Matthew Tindal

On this date c. 1653-57, deist author Matthew Tindal was born in England. Educated in a country school and at Oxford to study law, Tindal was elected to a law fellowship at All Souls College in 1678. He converted to Catholicism briefly during the reign of James II but returned to the Church of England in 1687, persuaded of “the absurdities of popery.”

His 1706 book Rights of the Christian Church asserted “against Romish and all other Priests who Claim an Independent Power over It” and argued for the supremacy of the state over the church. It provoked loud clergy rebukes and attacks against his character. The House of Commons ordered the book burned by the hangman.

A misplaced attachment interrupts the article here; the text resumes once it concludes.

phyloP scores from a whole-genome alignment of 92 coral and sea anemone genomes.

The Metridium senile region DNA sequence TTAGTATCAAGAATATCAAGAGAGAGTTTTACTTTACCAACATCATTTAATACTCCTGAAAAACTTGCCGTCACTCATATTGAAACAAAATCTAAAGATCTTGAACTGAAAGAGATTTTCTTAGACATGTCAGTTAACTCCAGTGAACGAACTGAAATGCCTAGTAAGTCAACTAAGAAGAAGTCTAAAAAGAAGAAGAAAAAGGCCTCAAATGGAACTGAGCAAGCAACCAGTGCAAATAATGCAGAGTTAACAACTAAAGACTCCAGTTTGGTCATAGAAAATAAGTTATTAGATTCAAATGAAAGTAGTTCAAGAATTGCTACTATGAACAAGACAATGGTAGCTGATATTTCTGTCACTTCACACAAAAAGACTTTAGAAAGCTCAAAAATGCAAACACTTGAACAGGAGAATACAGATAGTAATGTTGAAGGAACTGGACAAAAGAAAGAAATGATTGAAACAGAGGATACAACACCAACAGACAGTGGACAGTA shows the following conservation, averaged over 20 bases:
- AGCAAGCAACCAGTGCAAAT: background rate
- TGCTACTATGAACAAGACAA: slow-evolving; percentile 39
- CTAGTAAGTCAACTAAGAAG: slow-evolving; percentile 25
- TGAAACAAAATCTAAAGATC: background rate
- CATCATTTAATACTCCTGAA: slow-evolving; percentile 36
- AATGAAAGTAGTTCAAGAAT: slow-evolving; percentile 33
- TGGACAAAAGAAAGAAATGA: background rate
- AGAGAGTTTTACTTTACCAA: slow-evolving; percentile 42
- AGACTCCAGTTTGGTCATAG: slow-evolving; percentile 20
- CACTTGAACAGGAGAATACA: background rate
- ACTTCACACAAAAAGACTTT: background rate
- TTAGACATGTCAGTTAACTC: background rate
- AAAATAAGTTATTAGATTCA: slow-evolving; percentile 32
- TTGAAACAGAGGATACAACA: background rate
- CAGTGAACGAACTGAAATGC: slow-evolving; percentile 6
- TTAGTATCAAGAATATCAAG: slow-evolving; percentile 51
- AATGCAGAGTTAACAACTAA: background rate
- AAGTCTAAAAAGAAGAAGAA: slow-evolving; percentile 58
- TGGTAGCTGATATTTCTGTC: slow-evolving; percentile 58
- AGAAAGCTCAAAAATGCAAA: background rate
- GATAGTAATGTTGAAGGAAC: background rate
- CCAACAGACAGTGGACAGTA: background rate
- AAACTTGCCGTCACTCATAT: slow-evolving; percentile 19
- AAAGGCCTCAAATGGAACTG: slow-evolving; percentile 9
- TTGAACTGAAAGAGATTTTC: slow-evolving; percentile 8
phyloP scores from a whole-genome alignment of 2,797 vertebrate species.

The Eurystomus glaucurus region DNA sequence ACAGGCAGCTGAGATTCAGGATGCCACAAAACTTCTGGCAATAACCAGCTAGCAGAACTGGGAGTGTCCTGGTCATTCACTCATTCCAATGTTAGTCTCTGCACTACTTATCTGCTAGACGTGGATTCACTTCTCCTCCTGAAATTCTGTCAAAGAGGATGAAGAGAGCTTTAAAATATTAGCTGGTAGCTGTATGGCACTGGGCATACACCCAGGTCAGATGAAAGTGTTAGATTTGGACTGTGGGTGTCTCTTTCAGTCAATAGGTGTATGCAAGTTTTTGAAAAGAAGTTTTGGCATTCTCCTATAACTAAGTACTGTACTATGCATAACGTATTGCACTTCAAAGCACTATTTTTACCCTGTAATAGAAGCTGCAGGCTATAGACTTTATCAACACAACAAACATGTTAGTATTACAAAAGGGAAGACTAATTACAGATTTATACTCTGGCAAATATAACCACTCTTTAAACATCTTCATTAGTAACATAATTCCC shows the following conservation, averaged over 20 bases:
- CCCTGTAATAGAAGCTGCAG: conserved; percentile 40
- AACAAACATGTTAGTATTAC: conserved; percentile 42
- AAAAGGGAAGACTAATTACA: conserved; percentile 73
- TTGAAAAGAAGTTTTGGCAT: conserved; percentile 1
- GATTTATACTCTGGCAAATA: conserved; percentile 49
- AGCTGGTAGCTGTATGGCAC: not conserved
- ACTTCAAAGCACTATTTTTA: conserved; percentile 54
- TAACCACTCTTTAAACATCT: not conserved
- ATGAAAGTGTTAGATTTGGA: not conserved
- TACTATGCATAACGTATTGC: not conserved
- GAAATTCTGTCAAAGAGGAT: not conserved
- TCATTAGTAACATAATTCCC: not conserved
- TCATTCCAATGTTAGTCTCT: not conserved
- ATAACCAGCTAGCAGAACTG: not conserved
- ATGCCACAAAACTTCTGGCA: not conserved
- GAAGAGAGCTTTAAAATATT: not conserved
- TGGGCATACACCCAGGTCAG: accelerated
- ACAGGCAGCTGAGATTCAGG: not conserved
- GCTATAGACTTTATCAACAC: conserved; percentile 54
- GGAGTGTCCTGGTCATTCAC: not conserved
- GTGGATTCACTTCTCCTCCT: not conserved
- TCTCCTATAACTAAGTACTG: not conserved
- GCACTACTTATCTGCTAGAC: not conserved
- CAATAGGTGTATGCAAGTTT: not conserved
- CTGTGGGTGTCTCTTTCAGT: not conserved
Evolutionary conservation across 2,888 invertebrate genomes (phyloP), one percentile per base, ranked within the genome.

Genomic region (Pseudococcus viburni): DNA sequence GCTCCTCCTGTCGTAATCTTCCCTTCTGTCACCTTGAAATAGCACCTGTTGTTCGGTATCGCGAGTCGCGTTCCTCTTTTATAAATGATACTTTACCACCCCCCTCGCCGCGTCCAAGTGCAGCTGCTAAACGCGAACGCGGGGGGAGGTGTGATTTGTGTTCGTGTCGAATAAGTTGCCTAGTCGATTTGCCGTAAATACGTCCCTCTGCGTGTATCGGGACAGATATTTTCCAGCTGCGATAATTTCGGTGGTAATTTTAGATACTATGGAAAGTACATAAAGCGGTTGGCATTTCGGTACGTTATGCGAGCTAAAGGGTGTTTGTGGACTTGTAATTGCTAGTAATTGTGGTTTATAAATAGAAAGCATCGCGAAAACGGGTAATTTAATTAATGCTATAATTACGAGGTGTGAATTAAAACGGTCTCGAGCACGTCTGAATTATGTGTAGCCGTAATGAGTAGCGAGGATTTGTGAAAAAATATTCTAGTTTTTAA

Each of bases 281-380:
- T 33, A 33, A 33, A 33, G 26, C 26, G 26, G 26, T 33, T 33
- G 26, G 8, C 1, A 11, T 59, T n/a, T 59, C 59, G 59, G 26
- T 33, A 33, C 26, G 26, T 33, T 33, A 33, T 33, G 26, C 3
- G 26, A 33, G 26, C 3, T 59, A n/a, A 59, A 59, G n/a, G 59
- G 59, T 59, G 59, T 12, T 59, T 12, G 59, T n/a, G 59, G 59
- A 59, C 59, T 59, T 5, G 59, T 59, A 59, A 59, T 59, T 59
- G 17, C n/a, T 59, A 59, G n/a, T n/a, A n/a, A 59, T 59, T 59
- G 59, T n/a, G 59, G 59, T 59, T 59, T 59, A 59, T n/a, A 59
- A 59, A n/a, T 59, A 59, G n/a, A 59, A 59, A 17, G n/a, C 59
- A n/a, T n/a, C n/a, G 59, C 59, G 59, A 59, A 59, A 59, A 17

Not to be deterred, Tindal in 1730 anonymously published Christianity as Old as the Creation, using the pseudonym “a Christian Deist.” By publishing the book without his name, he avoided prosecution. In what came to be called “the deist’s bible,” Tindal insisted “That God requires nothing for his own sake. No, not the worship we are to render him, nor the faith we are to have in him.”

Tindal wrote of prayer: “There are few so gross to imagine, we can direct infinite wisdom in the dispensation of providence, or persuade him to alter those laws he contrived before the foundation of the world for putting things in a regular course.” The book was reprinted four times.

According to freethought historian Joseph McCabe, the book “was useful to later Deists, including Voltaire.” (A Biographical Dictionary of Modern Rationalists.) Tindal wrote a manuscript as a rejoinder to answer some 150 critics, which was ready for publication upon his death but was destroyed by order of Bishop Gibson of London. D. 1733.

Freedom From Religion Foundation